Theodore G. Shackley, 75, a retired associate deputy director for clandestine operations of the CIA whose career took him from the streets of Berlin to the jungles of Laos and Vietnam, died of cancer Dec. 9 at his home in Bethesda.

In the context of an agency and a profession whose watchwords are secrecy and deception, Mr. Shackley was a legendary figure. He was known as "the godfather of secret warriors." He was a three-time recipient of the Distinguished Intelligence Medal, the agency's highest honor.

Mr. Shackley spent his career on the front lines of the Cold War and he was involved in some of the agency's most important -- and controversial -- operations. His rise in the shadowy world of espionage was swift and sure. Colleagues described him as "coldly efficient and dependable," "businesslike," and "cold, calm, deliberate."

In 1951, he was recruited into the CIA from the Army. His first foreign assignment was West Berlin, then the espionage capital of the world. In 1962, he was named CIA station chief in Miami with responsibility for assisting Cuban exiles bent on overthrowing Fidel Castro. He held that post during the Cuban missile crisis, when the Kennedy administration forced the Soviet Union to withdraw missiles from the island nation.

He also ran Operation Mongoose, an anti-Castro intelligence campaign that had been ordered by Attorney General Robert F. Kennedy, President John F. Kennedy's brother.

Mr. Shackley's next assignment was Vientiane, Laos. There he supervised a "secret" CIA war in which 20,000 Hmong tribesmen were pitted against the North Vietnamese-backed Pathet Lao. Among other things, he ran agents into Communist China.

In 1968, Mr. Shackley moved to Saigon as station chief, the CIA's top field post during the war in Southeast Asia.

In 1976, Mr. Shockley was named associate deputy director for clandestine operations at headquarters. The job involved worldwide counterintelligence operations and covert action.

By then the CIA was no longer the freewheeling organization that he had joined 25 years earlier. In the early 1970s, a committee chaired by Sen. Frank Church (D-Idaho) published voluminous reports on some of the seamier aspects of CIA operations, including plans to assassinate foreign leaders. The agency came under close and unaccustomed scrutiny by Congress.

Navy Adm. Stansfield Turner, a director of central intelligence during the Carter administration, drastically reduced the clandestine service. New technology, including spy satellites, came into use. The role of agents on the ground was cut back.

By the end of the decade, Mr. Shockley's career appeared to have hit a dead end, in part because of dealings he had with Edwin P. Wilson, a former CIA agent who illegally sold explosives to Libya.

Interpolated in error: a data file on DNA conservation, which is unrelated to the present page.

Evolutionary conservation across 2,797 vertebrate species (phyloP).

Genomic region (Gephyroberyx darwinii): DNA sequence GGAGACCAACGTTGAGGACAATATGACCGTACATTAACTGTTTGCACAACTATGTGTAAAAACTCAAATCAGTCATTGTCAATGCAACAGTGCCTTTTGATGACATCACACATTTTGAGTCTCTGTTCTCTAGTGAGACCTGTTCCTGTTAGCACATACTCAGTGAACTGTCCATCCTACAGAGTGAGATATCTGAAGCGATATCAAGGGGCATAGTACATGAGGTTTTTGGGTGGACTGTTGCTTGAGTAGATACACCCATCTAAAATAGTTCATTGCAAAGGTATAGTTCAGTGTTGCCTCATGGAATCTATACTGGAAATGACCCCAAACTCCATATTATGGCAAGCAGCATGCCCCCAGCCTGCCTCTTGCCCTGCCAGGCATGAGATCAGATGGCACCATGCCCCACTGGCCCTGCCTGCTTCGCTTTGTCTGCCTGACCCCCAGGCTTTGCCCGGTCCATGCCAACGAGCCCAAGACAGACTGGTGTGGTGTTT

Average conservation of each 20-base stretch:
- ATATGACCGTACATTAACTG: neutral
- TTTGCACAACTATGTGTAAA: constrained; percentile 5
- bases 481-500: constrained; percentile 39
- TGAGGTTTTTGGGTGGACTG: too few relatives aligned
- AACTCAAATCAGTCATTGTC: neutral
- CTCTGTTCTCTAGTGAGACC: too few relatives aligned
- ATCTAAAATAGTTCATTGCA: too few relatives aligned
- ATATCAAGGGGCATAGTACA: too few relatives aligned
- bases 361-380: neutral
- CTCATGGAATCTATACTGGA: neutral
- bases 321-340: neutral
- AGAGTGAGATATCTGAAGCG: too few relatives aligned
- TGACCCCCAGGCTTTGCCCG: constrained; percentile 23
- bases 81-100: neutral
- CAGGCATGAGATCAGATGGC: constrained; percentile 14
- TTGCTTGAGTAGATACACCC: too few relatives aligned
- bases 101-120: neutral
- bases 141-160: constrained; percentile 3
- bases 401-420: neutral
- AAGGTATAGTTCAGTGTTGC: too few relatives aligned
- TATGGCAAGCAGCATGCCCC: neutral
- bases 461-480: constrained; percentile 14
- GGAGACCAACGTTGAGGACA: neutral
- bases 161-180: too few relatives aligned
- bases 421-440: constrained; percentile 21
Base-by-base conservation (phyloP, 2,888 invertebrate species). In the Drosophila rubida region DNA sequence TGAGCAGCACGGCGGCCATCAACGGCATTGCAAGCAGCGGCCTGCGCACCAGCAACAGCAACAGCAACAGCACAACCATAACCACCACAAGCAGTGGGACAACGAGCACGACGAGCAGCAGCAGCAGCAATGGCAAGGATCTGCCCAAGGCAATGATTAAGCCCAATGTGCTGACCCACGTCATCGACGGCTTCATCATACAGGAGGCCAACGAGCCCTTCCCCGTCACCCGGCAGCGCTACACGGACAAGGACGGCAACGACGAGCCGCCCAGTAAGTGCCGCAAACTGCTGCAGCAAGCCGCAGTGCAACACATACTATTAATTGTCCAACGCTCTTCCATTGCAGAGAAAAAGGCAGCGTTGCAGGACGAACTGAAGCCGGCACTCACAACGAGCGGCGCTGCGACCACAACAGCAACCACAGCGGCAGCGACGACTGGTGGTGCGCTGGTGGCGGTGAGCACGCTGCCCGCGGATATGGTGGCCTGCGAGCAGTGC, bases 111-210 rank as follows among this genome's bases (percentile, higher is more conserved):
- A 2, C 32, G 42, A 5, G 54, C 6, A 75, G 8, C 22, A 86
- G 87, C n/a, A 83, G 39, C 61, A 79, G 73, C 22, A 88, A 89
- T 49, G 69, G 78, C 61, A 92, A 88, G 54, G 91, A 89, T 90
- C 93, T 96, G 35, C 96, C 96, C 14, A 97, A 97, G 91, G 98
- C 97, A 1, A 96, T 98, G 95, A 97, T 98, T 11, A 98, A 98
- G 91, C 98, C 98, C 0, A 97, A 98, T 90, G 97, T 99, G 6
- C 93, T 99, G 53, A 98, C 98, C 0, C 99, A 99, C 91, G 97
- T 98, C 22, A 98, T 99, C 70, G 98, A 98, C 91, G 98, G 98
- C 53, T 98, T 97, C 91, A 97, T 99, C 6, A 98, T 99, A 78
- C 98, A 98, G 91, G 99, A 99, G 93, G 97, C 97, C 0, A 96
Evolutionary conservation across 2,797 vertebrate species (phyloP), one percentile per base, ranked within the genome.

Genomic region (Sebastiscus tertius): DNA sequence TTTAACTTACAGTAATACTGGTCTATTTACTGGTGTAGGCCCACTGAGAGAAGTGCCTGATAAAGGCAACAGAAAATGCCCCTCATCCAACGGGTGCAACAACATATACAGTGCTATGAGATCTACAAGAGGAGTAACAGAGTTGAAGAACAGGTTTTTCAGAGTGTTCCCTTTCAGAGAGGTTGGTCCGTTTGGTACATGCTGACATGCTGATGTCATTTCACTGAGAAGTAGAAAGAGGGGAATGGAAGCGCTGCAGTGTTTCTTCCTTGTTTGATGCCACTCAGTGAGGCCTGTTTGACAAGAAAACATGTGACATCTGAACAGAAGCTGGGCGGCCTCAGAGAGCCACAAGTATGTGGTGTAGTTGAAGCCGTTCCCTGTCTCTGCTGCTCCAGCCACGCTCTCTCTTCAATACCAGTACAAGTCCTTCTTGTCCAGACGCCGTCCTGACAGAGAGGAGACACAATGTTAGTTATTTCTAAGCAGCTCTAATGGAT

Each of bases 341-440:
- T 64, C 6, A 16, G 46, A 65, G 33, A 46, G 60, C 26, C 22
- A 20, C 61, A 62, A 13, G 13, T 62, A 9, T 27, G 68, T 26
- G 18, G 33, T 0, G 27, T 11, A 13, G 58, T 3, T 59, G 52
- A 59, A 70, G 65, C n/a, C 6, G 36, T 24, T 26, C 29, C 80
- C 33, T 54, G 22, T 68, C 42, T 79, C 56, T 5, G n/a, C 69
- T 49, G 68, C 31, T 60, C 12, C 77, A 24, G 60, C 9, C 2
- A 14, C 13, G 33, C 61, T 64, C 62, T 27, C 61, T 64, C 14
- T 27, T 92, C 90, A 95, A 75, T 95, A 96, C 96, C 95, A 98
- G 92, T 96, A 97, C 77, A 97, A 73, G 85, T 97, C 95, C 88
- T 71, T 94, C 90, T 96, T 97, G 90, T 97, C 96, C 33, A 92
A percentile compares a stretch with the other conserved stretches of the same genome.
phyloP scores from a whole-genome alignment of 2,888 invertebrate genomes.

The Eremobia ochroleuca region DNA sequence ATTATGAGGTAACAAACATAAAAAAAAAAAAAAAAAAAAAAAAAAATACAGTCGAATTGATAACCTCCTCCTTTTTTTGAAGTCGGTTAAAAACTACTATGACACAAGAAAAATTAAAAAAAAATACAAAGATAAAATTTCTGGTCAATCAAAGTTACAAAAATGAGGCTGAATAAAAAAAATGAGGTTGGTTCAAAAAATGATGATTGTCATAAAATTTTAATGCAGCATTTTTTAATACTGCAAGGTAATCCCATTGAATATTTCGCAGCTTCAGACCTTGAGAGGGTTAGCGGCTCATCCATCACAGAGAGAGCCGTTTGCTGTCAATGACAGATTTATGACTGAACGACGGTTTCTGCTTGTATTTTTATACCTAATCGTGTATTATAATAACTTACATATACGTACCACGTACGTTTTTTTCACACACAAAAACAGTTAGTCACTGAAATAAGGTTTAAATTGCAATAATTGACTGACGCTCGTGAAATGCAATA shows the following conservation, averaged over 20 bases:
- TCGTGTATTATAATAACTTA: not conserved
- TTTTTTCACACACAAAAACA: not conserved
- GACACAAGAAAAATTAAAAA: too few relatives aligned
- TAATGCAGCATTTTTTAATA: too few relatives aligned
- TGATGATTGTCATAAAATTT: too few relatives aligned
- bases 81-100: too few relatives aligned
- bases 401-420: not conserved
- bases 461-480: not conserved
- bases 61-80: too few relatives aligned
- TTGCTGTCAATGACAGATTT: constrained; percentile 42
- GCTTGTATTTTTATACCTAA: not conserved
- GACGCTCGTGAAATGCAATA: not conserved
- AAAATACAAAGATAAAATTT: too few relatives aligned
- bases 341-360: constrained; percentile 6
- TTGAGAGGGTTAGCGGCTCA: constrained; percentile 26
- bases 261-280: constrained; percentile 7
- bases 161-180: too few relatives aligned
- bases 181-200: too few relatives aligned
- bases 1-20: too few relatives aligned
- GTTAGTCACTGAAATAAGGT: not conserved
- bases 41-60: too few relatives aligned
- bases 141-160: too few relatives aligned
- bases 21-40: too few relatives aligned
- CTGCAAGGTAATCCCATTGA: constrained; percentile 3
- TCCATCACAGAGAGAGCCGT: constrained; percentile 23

In 1979, Mr. Shackley retired.

In private life, he founded Research Associates International Ltd., a consulting firm that specialized in risk analysis, threat assessment and executive protection. It did not take him far from centers of clandestine activity: He had a minor and tangential role in the Iran-contra scandal that rocked the Reagan administration.

Mr. Shackley also wrote three books on intelligence and security, "The Third Option," "You're the Target," with co-author Robert Oatland, and "Still the Target: Coping with Terror and Crime." He was the subject of a fourth book, "Blond Ghost: Ted Shackley and the CIA's Crusades," by David Corn.

In "The Third Option," published in 1981, Mr. Shackley argued that counterinsurgency is the most effective way to advance American goals abroad. The war in Vietnam could have been won, he wrote, if the United States had employed modern techniques of warfare to win the hearts and minds of the Vietnamese. In his view, counterinsurgency offers a third option between total war and diplomacy.

Mr. Shockley was born in Springfield, Mass., and grew up in West Palm Beach, Fla. During World War II, he served in the Army and took part in the occupation of Germany. After the war, he attended the University of Maryland, where he majored in government and politics, graduating in 1951.

Called to active Army duty during the Korean War, he was on his way to Korea when he was ordered to Washington and assigned to the CIA.

Mr. Shackley attended Catholic Church of the Little Flower in Bethesda.

Survivors include his wife, Hazel Tindol Shackley of Bethesda, whom he married in 1961; a daughter, Suzanne Shackley of Pensacola, Fla.; and two grandsons.